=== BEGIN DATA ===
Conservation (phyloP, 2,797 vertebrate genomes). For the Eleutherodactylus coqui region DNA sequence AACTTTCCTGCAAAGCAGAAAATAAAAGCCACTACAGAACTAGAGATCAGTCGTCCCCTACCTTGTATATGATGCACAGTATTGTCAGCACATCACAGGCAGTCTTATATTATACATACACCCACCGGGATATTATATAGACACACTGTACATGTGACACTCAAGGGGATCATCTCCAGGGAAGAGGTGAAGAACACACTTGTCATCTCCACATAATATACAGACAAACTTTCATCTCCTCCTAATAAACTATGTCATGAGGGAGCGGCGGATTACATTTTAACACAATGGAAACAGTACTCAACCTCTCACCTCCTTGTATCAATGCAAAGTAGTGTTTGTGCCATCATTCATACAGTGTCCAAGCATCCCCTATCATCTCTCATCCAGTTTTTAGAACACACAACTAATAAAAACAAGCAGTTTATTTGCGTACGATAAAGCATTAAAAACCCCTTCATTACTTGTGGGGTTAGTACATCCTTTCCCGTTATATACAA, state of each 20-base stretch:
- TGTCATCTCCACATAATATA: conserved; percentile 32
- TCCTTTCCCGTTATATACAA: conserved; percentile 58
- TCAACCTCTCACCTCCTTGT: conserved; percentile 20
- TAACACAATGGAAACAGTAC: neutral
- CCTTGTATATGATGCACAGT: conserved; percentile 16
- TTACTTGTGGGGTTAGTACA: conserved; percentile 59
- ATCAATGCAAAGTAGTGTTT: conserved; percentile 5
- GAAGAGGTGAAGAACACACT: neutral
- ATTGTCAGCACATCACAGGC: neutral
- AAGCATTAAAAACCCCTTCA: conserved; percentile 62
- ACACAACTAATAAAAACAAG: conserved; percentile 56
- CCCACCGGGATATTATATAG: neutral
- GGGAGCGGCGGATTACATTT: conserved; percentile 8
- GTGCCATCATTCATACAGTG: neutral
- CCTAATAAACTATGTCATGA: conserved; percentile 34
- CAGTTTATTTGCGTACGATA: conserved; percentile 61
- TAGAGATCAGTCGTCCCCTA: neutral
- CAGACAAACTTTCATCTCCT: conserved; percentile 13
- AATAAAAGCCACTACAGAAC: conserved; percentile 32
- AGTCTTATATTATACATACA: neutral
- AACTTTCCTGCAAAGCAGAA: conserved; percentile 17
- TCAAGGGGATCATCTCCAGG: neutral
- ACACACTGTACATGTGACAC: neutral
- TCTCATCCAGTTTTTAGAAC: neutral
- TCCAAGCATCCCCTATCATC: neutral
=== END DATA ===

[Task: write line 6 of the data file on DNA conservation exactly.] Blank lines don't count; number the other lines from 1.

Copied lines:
- CCTTGTATATGATGCACAGT: conserved; percentile 16